This policy applies to all members of the College community on College premises, including, but not limited to, students, employees, third parties and visitors.
The use and/or consumption of all tobacco products is prohibited on all College properties, premises, facilities, in College vehicles, and in personal vehicles while on College property. For purposes of this policy, this prohibition includes, but is not limited to:
- Traditional tobacco products, such as cigarettes, cigars, pipes, and smokeless tobacco; and
- Electronic smoking devices, which includes any product containing or delivering tobacco and/or nicotine or any other substance intended for consumption that can be used by a person in any manner for the purpose of inhaling vapor or aerosol. This includes any such device, whether manufactured, distributed, marketed, or sold as an e-cigarette, e-cigar, e-pip, e-hookah or vape pen, or under any other product name.
Additionally, no tobacco-related advertising or sponsorship shall be permitted on College property or premises, at College-sponsored events, or in publications produced by the College, with the exception of advertising in a newspaper or magazine that is not produced by the College and that is lawfully sold, bought or distributed on College property. For the purposes of this policy, "tobacco-related" applies to the use of a tobacco brand or corporate name, trademark, logo, symbol, motto or selling message.
No tobacco products, tobacco-related products or tobacco paraphernalia shall be sold or distributed on College property or premises.
Because the College is tobacco free, signs prohibiting smoking and the use of tobacco products are posted at many points of entry to the College and at building entrances as reminders to members of the College community. No ashtrays shall be provided at any College location.
Smoking cessation assistance and resources will be made available to assist and encourage individuals who wish to quit smoking and/or using tobacco.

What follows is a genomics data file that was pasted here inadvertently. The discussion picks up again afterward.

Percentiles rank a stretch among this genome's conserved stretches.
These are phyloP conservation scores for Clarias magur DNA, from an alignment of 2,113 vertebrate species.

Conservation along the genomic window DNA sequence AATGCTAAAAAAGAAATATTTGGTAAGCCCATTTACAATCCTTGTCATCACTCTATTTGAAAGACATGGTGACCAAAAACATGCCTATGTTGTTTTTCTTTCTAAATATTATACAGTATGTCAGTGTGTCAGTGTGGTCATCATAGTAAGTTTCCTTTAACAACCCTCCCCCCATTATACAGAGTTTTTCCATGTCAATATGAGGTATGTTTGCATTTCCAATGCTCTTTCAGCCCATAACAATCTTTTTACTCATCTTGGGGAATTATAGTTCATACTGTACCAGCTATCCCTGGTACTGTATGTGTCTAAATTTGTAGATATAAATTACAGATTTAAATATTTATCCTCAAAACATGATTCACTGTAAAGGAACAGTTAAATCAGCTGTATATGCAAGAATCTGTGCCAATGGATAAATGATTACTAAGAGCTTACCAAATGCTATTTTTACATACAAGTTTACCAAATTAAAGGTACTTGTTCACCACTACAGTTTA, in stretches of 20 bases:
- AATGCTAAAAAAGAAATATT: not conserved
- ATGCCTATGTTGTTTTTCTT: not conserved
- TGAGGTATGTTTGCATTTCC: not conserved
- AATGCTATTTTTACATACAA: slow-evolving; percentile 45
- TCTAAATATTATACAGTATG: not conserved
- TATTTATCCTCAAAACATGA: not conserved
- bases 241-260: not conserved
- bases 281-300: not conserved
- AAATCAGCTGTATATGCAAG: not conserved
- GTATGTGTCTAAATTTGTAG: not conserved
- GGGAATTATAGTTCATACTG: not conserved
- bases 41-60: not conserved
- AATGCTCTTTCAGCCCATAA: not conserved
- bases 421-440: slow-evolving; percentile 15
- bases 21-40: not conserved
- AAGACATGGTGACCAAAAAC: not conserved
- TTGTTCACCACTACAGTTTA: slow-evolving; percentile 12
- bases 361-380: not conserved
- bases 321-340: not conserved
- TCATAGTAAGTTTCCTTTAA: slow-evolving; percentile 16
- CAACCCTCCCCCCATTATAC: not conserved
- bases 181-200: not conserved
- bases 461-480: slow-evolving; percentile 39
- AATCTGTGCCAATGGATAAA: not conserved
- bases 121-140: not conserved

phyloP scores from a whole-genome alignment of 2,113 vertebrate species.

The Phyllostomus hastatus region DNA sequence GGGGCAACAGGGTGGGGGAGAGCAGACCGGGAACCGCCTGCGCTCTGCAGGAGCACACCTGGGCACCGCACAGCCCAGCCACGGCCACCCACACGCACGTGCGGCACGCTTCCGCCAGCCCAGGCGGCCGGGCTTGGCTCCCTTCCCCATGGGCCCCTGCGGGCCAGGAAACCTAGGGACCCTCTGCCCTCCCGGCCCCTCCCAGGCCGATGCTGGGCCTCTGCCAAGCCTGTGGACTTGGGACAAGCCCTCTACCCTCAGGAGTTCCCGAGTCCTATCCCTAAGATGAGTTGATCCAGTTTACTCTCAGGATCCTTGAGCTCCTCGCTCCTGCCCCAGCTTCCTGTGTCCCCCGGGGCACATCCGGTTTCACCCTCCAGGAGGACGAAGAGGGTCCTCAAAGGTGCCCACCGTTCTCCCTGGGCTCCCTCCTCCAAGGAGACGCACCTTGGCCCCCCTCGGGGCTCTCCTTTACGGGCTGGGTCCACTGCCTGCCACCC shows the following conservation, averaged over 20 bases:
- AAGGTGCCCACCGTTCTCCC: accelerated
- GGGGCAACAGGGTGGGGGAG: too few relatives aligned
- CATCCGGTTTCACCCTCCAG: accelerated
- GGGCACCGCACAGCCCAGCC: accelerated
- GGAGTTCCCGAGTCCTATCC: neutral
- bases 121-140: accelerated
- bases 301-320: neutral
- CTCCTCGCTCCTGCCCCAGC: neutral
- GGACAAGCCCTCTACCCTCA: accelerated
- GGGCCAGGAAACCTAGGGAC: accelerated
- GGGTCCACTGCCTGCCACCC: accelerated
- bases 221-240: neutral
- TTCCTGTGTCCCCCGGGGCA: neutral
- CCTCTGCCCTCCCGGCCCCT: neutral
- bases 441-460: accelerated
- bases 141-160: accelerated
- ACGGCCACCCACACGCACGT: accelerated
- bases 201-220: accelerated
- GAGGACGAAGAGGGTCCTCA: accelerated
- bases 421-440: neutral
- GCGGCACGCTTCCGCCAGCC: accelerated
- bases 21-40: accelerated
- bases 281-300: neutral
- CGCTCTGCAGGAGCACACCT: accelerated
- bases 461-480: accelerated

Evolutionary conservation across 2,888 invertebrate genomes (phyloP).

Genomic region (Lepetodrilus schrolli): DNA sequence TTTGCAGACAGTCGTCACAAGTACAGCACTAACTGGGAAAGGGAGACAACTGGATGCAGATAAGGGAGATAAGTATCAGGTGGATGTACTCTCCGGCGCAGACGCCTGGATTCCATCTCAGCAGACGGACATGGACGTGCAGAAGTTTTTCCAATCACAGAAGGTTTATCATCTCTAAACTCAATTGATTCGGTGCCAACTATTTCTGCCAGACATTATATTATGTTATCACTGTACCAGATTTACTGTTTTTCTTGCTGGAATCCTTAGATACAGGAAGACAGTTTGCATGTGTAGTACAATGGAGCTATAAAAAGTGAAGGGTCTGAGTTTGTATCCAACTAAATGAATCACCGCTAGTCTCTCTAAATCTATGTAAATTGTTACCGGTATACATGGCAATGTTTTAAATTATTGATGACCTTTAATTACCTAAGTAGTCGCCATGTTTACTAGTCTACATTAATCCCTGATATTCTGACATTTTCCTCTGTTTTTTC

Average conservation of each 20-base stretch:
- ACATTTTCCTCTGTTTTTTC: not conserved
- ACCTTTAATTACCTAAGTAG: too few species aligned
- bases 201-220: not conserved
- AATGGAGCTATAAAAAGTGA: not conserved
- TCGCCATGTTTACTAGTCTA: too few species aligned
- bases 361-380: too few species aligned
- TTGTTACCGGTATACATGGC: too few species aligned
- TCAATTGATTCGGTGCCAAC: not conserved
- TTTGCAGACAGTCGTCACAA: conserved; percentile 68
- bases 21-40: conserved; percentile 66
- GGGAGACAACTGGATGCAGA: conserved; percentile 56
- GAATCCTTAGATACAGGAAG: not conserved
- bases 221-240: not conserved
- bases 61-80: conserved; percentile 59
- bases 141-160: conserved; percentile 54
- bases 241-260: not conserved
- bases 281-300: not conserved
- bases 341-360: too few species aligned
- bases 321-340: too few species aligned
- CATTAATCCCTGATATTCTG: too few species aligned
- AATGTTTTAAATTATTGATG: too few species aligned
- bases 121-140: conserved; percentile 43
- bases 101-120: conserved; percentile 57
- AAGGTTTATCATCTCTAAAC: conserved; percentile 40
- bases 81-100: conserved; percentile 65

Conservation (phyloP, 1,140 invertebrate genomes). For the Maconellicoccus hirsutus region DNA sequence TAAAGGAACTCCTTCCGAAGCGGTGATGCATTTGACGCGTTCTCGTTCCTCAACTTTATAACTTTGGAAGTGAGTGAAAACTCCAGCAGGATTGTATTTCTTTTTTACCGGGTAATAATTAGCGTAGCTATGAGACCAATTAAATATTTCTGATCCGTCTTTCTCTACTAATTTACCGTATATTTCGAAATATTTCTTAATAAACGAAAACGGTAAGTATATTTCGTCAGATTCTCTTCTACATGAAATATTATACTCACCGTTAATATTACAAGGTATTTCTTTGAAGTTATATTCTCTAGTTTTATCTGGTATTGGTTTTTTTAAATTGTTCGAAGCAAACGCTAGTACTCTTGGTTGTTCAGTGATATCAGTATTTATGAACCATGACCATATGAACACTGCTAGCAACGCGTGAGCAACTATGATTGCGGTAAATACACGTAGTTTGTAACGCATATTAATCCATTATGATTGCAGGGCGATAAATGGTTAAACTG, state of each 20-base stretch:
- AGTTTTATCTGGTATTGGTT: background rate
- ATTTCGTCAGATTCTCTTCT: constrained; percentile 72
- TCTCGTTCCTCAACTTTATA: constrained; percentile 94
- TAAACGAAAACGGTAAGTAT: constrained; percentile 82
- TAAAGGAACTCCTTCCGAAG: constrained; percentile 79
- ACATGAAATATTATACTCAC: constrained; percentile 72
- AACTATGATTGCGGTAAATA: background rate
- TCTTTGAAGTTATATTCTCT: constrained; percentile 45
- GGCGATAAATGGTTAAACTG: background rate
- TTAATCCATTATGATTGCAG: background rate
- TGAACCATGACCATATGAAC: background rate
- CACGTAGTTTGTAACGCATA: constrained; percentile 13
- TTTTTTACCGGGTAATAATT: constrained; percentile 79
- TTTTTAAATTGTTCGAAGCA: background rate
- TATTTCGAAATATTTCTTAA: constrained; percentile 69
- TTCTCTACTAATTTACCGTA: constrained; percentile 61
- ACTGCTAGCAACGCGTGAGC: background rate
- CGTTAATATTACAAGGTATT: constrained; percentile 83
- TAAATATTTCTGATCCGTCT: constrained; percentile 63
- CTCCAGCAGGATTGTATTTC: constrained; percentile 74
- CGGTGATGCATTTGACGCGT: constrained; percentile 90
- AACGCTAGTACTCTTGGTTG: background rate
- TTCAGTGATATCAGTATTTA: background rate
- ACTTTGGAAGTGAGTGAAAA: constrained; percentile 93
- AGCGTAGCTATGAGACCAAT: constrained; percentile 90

Questions or inquiries regarding this policy should be directed to the College's Human Resources Office via phone at 573-875-7495 or via email at firstname.lastname@example.org.
This policy is a community health initiative and therefore, the entire College community bears responsibility for implementing and enforcing this policy. There may be instances when outside third parties, contractors, vendors, guests, visitors, etc. on College premises subject to this policy may be unaware of this policy. In these situations, a violation of this policy should be reported as soon as possible to the Campus Safety Department or the College department responsible for the outside third party, contractor, vendor, guest, visitor, etc. being present on College premises.
College students and employees are responsible for compliance with this policy.
In the event a student violates this policy, a report should made as soon as possible to the Office for Student Conduct in the Office of Student Affairs or the Campus Safety Department.
In the event a College employee violates this policy, a report should be made as soon as possible to the Human Resources Department or the Campus Safety Department.
Consequences for violating this policy include, but are not limited to, removal from campus, and student and employee discipline, up to and including dismissal or termination.
ADDITIONAL CAMPUS POLICIES
Course Evaluations - All students are encouraged to complete the online course evaluations. Students are notified by way of CougarMail when the evaluations are available. The evaluations are used to help instructors improve their teaching techniques. They are reviewed carefully by the Evening Campus Director, Assistant Director, and several AHE Administrators. Student should know that all responses are completely confidential, instructors only view results after grades are posted. Your input is valued and appreciated.
Late graded assignment/activity policy - All graded assignments or activities are due when stated in the syllabus or by the instructor. Graded assignments or activities submitted after the stated due date/time will not receive any credit unless the instructor has specifically stated that full or partial credit may be awarded to late submissions.